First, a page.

Review of Susan Christopherson’s  Marcellus Hydro-Fracturing What Does it Mean for Economic Development? By: Matthew Rousu and Zach Zoller

This is a preliminary presentation by Susan Christopherson. The stated goal was to analyze both the short term and long term economic impacts of Marcellus Shale development while also examining the environmental polices of shale drilling.  The goal seems to be to point out all the potential costs of drilling.

Christopherson mentions case studies in which drilling increases the local costs including road maintenance, public safety costs, health and education, public administration and truck traffic increases.  However, she doesn’t mention what studies she is citing in this presentation, so it’s tough for the reader to verify the legitimacy of the source material. 

She also discusses how “gas counties” grew both in terms of population and income.  It’s tough to know, however, how the new Marcellus shale drilling will match up with the drilling discussed between these years.  Further, with hundreds of factors that are occurring that could cause population and/or income growth in one region, these comparisons are tricky. 

She summarizes her findings by making four major points. First, we should expect for an accelerated, short-term production cycle. Second, we should be aware how the pace and scale of drilling will affect royalties, revenue, and jobs. Third, the cost burden on local government is significant. Finally, there is significant uncertainty in the long run related to Marcellus shale drilling.   

 

If graded on our "best practices"– how well does this study do?

Since this study doesn’t attempt to estimate a numerical impact, we won’t go through the checklist.  We will discuss some strengths/weaknesses.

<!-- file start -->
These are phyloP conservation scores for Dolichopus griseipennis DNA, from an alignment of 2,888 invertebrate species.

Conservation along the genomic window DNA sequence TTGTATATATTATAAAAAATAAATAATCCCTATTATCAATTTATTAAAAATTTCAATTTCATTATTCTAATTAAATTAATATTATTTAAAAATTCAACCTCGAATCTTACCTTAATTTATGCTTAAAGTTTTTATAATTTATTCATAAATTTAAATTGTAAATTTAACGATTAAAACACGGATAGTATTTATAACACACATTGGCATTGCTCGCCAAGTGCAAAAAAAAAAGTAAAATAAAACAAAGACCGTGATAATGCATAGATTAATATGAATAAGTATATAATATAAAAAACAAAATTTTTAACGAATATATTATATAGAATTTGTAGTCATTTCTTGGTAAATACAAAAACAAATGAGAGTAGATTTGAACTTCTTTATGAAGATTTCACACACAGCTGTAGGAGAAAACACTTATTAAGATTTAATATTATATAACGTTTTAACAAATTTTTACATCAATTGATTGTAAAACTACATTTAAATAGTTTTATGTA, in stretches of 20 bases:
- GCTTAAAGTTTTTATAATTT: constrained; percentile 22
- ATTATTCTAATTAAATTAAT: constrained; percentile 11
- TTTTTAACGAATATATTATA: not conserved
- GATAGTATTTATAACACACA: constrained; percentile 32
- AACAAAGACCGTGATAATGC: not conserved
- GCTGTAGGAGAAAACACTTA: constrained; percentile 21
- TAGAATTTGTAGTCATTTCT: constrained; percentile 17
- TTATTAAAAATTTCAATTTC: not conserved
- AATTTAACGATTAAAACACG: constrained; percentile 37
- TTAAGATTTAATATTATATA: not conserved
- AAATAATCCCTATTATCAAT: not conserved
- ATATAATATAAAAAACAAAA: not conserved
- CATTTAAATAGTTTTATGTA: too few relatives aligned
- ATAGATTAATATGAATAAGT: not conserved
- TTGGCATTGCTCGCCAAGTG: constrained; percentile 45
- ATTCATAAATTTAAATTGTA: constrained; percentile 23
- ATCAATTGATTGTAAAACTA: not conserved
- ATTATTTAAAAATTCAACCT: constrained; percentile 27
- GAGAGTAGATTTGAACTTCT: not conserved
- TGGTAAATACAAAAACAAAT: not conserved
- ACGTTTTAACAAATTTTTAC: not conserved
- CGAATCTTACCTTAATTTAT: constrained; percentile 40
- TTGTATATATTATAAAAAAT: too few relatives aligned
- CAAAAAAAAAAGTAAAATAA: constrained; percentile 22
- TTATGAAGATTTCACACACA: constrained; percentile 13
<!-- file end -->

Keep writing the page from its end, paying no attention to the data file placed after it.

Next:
What the study does well:

·        A focus on some of the limitations of economic impact studies.  I think she overemphasizes these, in fact, but she does a good job of going through potential issues.

·        She does mention the funding sources (the Park Foundation, the Heinz Endowments, and Cornell’s Center for a Sustainable Future).  Further, this is on a website (that she might have created) called “green choices”.  Between the funding sources and the other projects on the website, it seems that if there is any bias, it would be an anti-shale bias. 

What the study does not do well:

·        She seems to focus on the costs but excludes discussions of benefits, although it may be the preliminary nature of this study. 

·        Other than the tables, things aren’t cited well, so it’s tough to know where she’s getting her facts.  This is common in presentations, but when there’s no associated paper we have nothing else available to know the trustworthiness of the sources.

 

Overall Comments:

·         It is difficult to fully break down the strengths and weaknesses of this study as it is only in the preliminary stages.

·        There is promise, but we hope future work is more comprehensive at looking at both costs and benefits.  As of now, it appears that this study was just trying to list potential costs of drilling.